Please excuse my spelling screw up above. The REPLY didn’t seem to work correctly. So: if = of; I’s = I’d and John = Johnson. I also think Johnson did St. John’s in Greece [NY]. Thanks.

  7. avatar Diane Harris says:

    First, I’d like to thank Robert for his insightful post on the history of St. Jan’s. It drove me back into the celebratory brochure distributed on October 7, 2001 in honor of St. Jan’s 125th anniversary. It was less than a month after Fr. Ring’s arrival, although the program included a note from him which said, in part: “What a tremendous joy for me to join this community….I feel truly blessed to serve a community with such a long history of worship and witness…the parish continues to thrive (and grow)….You are an inspiration!…may God grant us years together….”

    Elsewhere in the program it notes that a little over a month earlier that St. Jan’s had 325 families. By the time the directory was done in 2004, Fr. Ring had pastored that down to 245 families, and from his arrival to his departure, less than a decade later, Mass attendance declined 46%! (Local population grew over that same period!)

    There was also a letter of commendation from Bishop Clark, extolling “the hope-filled mothers and fathers in faith whose sacrifices and vision provided for the establishment of this wonderful parish…laying the foundation, building the structure and sustaining this parish through the many years.” How could anyone have known then that it would be that Bishop and his appointee, Fr. Ring, in secretive and relentless collaboration, who would produce such damage?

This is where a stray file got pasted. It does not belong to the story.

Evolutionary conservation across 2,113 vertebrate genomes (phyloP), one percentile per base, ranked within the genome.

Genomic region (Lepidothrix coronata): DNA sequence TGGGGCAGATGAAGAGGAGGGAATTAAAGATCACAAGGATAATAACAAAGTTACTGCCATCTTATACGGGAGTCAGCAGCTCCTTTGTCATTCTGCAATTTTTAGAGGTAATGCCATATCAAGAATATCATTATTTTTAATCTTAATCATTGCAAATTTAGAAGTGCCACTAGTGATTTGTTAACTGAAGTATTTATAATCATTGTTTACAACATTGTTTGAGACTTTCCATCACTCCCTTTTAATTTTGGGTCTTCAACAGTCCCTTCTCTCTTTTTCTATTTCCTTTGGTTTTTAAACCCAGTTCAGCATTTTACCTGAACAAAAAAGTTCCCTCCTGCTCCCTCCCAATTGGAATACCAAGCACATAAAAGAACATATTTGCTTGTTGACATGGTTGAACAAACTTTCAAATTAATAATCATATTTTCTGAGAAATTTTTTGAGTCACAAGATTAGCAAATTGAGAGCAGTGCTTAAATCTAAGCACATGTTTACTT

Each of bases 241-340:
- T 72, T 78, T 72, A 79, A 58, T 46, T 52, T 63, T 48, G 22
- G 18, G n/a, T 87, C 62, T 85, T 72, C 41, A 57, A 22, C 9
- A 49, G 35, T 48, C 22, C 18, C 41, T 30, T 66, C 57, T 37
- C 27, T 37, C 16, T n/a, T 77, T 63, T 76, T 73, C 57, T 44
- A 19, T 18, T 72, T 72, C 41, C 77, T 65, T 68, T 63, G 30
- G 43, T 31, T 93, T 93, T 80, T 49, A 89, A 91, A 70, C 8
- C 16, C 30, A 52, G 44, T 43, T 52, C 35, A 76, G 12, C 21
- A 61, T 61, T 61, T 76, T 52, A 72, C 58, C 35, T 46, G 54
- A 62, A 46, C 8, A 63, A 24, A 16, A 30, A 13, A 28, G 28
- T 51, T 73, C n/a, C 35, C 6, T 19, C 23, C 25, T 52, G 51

But back to the points which Robert raises above. I checked out the names of those he senses are “turned over in their graves.” He mentions Rev. Bernard Kuchman, who was pastor from 1964-71, and Rev. Charles Riefer who served sometime in the 1912-19 period. I did not find a Fr. Bolger on the list, although a Fr. Blaier is listed just before Fr. Kuchman.

    Regarding the unusual and unique architecture of the Church, we can confirm Robert’s explanations too. Here’s what the program said:

    “By 1964 [note this date regarding the emerging confusion from Vatican II]the parish had grown to 98 families. At this time, the pastor, Rev. Bernard Kuchman, was inspired to establish a shrine to our Lady that would reflect the town’s grape industry. A painting called the “Madonna of the Grapes” by the seventeenth century French artist, Pierre Mignard, seemed appropriate because it features the Madonna holding a bunch of grapes as well as the Child. Father Kuchman obtained a color print of this painting and installed it in an ornamental shrine in the wooden church.”